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HomeNewsTwo-Spirit Powwow to Hold Indigiqueer Event During Pride Week in Downtown Spokane

Two-Spirit Powwow to Hold Indigiqueer Event During Pride Week in Downtown Spokane

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Two-Spirit Powwow to Hold Indigiqueer Event During Pride Week in Downtown Spokane

Contributions from FāVS from readers like you make this news story possible. Thank you.

News Story by Matthew Kincanon

Update: A previous version of this article misspelled one of the dancer’s names and was not clear on all the powwow dancers’ roles.

During Pride Week, Spokane Falls Two-Spirit Powwow will hold an event at Riverfront Park to celebrate two-spirit individuals in a space created for Indigiqueer people by Indigiqueer people.

It will take place on Friday, June 9, from 1-5 p.m., and organizers hope it will become an annual event.

“The inspiration behind the Two-Spirit powwow is to reclaim our genderless and gender expansion and inclusive spaces for the Indigenous community, and to rebuild those connections around trans identities and two-spirit identities.” said executive director Roo Ramos, who is a citizen of the Inupiaq People.

Ramos dreamt about it in 2022, and they and the committee started planning and organizing it this year. They said the committee consists of Two-Spirit individuals and are dedicated to creating a space that they want for themselves and others.

What Is a Two-Spirit Identity?

As to what it means for an individual to be Two-Spirit, Ramos said that it is an Indigenous-only trans identity. It is a pan-Indigenous term meaning it is a tribally-inclusive term that they’ve all agreed to because “each Tribe has their own words for their gender inclusive members, but there’s nothing that the whole community can attach to.”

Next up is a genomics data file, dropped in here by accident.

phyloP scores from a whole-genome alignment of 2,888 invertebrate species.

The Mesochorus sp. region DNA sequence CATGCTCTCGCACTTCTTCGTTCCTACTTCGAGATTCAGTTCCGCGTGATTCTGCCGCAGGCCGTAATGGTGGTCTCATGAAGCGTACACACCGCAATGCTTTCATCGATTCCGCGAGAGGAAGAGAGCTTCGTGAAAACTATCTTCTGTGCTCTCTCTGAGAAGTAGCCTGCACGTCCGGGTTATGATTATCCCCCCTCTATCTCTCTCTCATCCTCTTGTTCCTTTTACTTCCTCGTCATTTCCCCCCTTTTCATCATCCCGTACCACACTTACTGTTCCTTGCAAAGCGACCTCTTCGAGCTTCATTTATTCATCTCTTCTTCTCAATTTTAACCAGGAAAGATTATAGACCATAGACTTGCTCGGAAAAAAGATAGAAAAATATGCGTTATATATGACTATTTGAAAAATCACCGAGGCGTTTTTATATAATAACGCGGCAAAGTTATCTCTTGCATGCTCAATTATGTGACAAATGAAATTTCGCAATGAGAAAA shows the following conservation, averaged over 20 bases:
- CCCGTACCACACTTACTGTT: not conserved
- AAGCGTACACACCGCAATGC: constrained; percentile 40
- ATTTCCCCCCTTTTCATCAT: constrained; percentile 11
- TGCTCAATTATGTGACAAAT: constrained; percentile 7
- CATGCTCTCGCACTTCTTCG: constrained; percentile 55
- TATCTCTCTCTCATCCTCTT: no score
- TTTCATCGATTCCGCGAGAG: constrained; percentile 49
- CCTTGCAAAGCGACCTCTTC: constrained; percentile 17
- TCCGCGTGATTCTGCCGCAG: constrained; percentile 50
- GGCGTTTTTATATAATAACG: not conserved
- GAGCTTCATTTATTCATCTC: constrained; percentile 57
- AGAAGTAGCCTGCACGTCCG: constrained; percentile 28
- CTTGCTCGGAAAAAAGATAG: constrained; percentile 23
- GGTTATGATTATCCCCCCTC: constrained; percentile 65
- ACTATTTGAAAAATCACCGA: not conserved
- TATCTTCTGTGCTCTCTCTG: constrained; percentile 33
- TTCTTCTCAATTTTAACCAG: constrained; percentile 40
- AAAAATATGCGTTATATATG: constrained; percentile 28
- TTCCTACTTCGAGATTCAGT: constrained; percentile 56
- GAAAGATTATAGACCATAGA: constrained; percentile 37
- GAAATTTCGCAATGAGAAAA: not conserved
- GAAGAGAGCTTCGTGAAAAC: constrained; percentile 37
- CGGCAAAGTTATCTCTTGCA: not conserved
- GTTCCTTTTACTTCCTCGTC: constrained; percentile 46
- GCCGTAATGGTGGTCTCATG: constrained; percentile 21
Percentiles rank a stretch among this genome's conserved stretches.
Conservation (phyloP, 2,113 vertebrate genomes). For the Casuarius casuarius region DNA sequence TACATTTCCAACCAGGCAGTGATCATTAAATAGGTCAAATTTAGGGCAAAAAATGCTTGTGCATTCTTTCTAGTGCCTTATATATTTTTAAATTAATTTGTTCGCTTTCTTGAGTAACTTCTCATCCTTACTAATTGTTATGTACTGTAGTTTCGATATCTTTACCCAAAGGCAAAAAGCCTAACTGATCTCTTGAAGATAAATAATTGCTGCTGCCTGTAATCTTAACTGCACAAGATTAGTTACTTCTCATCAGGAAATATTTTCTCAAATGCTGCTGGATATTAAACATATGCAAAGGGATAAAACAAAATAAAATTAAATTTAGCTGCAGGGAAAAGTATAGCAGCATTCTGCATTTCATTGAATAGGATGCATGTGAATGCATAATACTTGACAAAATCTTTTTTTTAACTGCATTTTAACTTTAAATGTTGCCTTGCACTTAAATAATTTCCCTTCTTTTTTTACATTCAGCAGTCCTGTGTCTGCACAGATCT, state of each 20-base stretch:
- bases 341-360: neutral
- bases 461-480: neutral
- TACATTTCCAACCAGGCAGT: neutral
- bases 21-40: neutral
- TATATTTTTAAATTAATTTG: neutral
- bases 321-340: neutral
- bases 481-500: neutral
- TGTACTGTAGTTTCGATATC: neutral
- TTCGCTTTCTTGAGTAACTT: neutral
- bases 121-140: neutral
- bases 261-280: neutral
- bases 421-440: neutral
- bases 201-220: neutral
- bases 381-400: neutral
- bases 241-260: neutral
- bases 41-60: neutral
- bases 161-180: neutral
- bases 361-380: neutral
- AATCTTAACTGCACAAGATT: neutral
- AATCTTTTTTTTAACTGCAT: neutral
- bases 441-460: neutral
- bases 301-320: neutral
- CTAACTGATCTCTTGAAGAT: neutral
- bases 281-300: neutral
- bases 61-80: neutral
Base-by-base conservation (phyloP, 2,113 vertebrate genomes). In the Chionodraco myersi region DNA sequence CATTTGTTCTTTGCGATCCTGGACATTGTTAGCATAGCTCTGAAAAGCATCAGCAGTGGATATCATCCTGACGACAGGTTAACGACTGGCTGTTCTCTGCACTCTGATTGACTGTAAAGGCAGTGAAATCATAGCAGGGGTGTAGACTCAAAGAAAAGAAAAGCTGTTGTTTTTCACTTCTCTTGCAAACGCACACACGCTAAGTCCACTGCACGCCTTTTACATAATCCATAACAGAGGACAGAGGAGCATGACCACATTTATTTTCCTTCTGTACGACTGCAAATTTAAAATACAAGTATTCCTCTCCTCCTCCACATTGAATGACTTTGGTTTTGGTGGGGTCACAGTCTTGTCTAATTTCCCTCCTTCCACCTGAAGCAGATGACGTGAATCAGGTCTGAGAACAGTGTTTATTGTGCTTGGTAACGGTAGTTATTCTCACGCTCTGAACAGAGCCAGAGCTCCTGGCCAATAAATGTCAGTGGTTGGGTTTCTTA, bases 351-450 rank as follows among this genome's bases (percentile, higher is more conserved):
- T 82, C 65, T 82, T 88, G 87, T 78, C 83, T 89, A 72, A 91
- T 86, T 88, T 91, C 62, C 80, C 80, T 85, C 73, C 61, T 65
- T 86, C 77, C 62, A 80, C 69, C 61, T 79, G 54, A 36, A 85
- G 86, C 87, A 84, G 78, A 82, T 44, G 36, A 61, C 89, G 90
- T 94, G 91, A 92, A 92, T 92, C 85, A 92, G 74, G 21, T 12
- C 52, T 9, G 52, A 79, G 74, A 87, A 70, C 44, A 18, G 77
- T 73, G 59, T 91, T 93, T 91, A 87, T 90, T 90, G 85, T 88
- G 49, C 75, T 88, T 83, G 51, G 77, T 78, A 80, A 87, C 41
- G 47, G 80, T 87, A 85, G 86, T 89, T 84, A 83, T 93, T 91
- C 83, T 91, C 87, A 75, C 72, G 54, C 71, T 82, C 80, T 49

“Two-Spirit is like our English word to describe our gender expansive identities in each of our different Tribal communities,” they said, adding that it’s not just an internal identity but also a responsibility to the community.

They described that it is a responsibility to their languages, cultures, young people, elders and future generations to ensure that trans and Two-Spirit identities are loved and welcomed at all points in communities.

Who Are the Powwow’s Dancers

Yusn Moore Stanger, one of the event’s head dancer, said that it is a safe place for anyone and they want Two-Spirit people to feel welcomed in the space. They hope family, friends and all allies of Two-Spirit people attend as well.

Two spirit powwow
Aiyana Reid (left) and Yusn More Stanger (right) are two of the dancers at the inaugural Two-Spirit Powwow in Spokane during Pride week. / Courtesy of Yusn Moore Stansgar

“In our culture, we’ve had Two-Spirit people since time immemorial. We had many roles and were celebrated,” Stanger said, who is a citizen of the Colville Confederated Tribes and has Coeur d’Alene and Spokane Tribe ancestry. “stʕa̓myaʔ is our word for queerness in our language and was used throughout Interior Salish territory. Its meaning is a doe with antlers and a buck with no antlers. People should see Indigiqueerness as natural because our people have always seen it this way.”

Aiyana Reid (Cowlitz Tribe with Klickitat and Mexican Native ancestry), who is a head dancer,